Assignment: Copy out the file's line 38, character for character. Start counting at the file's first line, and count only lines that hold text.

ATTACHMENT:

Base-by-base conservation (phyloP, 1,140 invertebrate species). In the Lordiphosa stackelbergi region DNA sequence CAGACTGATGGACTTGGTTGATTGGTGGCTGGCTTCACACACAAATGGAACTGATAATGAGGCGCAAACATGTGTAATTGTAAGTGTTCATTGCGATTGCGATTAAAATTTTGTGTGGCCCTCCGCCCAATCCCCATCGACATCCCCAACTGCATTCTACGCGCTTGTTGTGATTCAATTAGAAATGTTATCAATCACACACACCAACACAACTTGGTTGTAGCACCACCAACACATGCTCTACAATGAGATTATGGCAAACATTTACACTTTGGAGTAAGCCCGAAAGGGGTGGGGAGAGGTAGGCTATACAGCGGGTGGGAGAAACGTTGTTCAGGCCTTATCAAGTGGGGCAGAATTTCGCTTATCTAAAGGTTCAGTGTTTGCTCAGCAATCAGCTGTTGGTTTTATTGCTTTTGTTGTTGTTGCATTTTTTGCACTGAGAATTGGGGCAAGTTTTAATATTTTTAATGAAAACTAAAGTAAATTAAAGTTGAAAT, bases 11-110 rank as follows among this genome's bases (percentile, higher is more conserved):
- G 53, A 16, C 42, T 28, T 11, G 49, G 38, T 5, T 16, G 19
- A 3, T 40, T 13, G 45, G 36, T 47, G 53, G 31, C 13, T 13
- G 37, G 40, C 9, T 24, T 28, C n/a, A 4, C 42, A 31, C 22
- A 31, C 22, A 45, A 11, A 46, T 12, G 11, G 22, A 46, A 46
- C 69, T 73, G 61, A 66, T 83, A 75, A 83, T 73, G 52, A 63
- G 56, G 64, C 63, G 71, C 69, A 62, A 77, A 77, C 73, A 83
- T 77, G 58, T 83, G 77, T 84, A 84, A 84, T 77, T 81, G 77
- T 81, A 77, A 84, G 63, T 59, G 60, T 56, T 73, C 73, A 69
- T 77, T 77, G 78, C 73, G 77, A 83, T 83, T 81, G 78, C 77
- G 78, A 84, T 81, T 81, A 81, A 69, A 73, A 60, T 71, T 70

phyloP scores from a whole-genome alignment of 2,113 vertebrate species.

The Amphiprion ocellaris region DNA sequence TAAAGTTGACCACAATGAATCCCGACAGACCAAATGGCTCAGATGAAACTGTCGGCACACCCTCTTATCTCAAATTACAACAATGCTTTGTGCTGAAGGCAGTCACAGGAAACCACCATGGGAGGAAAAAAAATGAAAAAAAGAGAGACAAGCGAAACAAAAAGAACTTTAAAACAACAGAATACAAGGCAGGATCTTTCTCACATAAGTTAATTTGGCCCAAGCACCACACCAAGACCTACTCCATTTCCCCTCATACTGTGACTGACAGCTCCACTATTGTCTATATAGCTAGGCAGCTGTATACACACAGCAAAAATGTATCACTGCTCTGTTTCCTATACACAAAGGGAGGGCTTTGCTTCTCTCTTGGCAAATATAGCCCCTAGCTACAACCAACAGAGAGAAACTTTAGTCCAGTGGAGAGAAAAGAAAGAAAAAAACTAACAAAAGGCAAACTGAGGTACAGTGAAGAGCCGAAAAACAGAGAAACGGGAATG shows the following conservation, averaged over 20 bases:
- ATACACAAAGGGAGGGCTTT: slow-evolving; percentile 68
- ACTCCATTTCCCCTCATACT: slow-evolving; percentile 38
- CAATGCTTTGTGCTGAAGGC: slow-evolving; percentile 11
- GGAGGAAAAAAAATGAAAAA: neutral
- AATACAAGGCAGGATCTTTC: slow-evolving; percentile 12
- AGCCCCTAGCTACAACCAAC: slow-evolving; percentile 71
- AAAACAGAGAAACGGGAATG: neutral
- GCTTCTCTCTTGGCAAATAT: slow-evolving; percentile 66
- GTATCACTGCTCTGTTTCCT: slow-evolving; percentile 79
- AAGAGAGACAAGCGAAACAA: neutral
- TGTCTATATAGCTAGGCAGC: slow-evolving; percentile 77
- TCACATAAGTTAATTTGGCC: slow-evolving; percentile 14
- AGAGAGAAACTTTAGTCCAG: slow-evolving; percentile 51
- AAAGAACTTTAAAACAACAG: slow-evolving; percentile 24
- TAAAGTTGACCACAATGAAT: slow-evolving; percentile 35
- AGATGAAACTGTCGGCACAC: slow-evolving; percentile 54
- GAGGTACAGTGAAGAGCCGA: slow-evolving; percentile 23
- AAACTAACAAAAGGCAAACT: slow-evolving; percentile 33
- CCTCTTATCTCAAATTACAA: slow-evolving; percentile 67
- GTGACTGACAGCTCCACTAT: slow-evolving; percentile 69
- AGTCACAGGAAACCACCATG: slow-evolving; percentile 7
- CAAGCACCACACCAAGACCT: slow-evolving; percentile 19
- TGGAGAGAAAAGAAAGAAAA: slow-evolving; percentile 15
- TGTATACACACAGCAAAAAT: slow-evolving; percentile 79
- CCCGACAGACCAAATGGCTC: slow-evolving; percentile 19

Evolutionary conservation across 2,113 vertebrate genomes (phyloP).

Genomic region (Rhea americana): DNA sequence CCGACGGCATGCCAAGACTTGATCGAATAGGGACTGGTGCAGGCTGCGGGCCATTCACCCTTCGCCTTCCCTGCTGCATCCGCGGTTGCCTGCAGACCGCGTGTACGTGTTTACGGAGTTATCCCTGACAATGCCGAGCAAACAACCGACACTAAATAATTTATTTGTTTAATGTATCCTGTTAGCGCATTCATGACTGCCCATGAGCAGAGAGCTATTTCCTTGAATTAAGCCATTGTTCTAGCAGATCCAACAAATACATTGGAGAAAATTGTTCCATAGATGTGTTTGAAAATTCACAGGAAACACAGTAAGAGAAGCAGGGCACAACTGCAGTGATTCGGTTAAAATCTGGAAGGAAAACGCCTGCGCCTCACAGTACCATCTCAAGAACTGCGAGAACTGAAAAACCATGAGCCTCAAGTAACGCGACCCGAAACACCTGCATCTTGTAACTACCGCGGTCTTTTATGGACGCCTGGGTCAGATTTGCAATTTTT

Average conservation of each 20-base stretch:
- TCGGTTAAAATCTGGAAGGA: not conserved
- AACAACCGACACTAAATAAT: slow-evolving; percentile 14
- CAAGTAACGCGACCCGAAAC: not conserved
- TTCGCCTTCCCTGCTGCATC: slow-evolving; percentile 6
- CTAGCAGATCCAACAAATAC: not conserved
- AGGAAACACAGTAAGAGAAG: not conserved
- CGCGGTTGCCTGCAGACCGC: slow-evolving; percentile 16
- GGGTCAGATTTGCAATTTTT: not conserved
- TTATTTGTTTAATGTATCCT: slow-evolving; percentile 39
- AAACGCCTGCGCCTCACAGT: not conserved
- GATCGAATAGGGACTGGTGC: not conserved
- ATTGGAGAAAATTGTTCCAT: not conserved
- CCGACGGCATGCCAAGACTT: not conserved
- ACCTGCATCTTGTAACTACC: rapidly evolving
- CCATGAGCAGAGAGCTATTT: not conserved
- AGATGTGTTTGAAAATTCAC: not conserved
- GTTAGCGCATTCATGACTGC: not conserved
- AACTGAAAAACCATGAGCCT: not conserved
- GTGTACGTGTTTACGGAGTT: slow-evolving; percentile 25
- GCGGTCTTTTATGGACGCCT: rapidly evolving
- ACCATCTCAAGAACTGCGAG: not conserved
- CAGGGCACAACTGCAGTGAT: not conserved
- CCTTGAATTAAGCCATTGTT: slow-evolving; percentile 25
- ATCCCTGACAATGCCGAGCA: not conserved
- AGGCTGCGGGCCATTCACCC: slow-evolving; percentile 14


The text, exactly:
- CCCGACAGACCAAATGGCTC: slow-evolving; percentile 19